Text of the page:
That was the famous Cup Final that ended in a riot. Fans were pelting each other with bottles on the pitch. Waves of mounted police. I saw it all. This was Glasgow? This was my world?
The nurses were understandably worried for us, the more so since they’d only just met us, so off we went to a friend’s house near the ground until things quietened down. When we got there the riot was still being played out on the TV news. They gave us juice and biscuits and then they all started singing I.R.A. songs, and we got asked ‘did we know any songs?’ Well, I wasn’t going to give them “Kookaburra sits in the old gum tree” was I? I’d never seen people sing like that, just sitting in their homes.
We finally got home to the country late that night, in time to see the match highlights — Troops Out badges pinned onto our best coats. My world was a whole lot bigger.
‘Do ye think
there’s a zip
at the back
o ma heid’
— Tom Leonard
Hey Roddy, I remember the time you told me how you could never bring yourself to respond to my postcard invitations — Football Haiku, Without Day — because when they arrived in the post you always felt like you’d won a washing machine. That taught me something. When I did write you a Dear Roddy letter a dozen football haiku arrived back by return post.
In a way that book was my homage to your players — not to mimic the formality of the players struck poses, or imitate the finery of a blue and red striped San Siro masque, but to reveal the proprioception of football’s poses. There is no free play in the static heldness of a pose. And yet, so much of what the mind’s body seems to do in soccer play is to be still, to freeze an infinitesimal moment; for the self to be immersed in the connection of limb, ball, position and time. And this kind of play is a masque, for it is dictated by one’s memory of shots from TV and photography. The dialogue between our two pieces was between intuitive play and identity-masque, but I think we both recognised that the whole scene was arranged by memory.
That was Henrik Larsson’s gift, to have speed-in-time: he was fleet; he was never trapped by memory.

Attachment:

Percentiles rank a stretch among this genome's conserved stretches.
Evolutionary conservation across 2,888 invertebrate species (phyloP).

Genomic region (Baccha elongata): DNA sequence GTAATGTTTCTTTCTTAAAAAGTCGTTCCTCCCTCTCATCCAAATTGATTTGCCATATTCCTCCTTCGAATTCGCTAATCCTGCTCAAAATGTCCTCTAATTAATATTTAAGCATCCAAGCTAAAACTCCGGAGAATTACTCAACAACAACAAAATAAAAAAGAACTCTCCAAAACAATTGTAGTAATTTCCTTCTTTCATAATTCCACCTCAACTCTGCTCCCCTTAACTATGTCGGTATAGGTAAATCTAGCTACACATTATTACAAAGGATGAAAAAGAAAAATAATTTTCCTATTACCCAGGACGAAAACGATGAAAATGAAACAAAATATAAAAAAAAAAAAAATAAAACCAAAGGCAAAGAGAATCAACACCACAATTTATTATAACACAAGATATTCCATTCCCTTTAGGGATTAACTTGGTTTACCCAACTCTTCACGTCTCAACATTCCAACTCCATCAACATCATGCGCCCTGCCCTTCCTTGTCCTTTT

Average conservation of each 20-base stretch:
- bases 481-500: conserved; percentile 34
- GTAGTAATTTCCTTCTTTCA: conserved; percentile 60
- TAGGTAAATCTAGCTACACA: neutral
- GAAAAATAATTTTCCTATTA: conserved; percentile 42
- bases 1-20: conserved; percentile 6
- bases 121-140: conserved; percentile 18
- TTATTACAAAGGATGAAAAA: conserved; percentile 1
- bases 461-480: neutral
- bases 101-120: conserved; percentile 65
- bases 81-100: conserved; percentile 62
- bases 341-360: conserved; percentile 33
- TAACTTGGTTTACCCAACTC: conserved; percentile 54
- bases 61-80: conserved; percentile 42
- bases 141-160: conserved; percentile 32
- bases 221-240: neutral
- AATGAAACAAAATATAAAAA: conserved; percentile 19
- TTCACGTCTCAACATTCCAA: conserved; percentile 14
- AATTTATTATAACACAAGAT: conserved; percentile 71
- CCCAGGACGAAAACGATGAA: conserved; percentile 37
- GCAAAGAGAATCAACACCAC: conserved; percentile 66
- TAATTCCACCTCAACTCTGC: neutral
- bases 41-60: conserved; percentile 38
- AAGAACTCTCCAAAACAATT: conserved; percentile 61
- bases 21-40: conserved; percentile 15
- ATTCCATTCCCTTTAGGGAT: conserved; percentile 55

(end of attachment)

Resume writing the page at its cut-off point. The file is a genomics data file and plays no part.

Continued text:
It’s like with the songs: of course, they are about the play of cultural identity, but what means so much more is that we sing — that a body’s breath and voice shape a style, and that style is a play between the moment and memory. Hamish taught me to call it the carrying stream.
we’re all just a sack of air
taking a short ride
in a cheap car
from the dark
into the light
and back to dark
a coughed up cherry stone
Stupendous and miserable city,
you taught me what joyful ferocious men
learn as kids,
the little things in which the greatness
of life is discovered in peace,
how to be tough and ready
in the confusion of the streets,
addressing another man, without trembling …
… to defend myself, to offend,
to have the world before my eyes
and not just in my heart …
— Pier Paolo Pasolini, The Weeping of the Excavator
translated by Lawrence Ferlinghetti and Francesca Valente
no in no out no in no out no in no out no in no out no in no out no in no out no in no out no in no out no in no out no in no out no in n
R C A E N L G T E I R C S
a line of men align men ally men malign men a lane of men alane men a lone man alone man a line of men align men ally men malign men a lane
Old Firm Joke:
‘When did you know your leg was broken?’
‘When I saw Big Tam Forsyth comin’ over to tackle me.’
at the distillery residency
the bottles of whisky
come with the milk
Pasolini found the truth in the faces of ordinary working men and women: Jesus, in the Gospel According St Matthew, was a truck driver.
I always fall asleep
Archie Gemmill, in a radio football commentary, Scotland V. Chile*
Ho — did you see that!
* This was the game when, to their shame, the Scotland team played in the stadium of death, as described in Adam MacNaughtan’s protest song: ‘Blood on the Grass’.
From my infancy I have devoted myself to the cause of the people. What do I mean when I conjure with the name of the people? Nothing less than the living mass of humanity associated to exist, to subsist, and to be happy. In them, and them only, do we find the organ of social authority, the measure of political value, and the pedestal of legitimate power. I am proud to be a member of The Society of Friends of the people. It is an association of honourable men … united against tyranny. Our cause is a good cause. It shall finally triumph.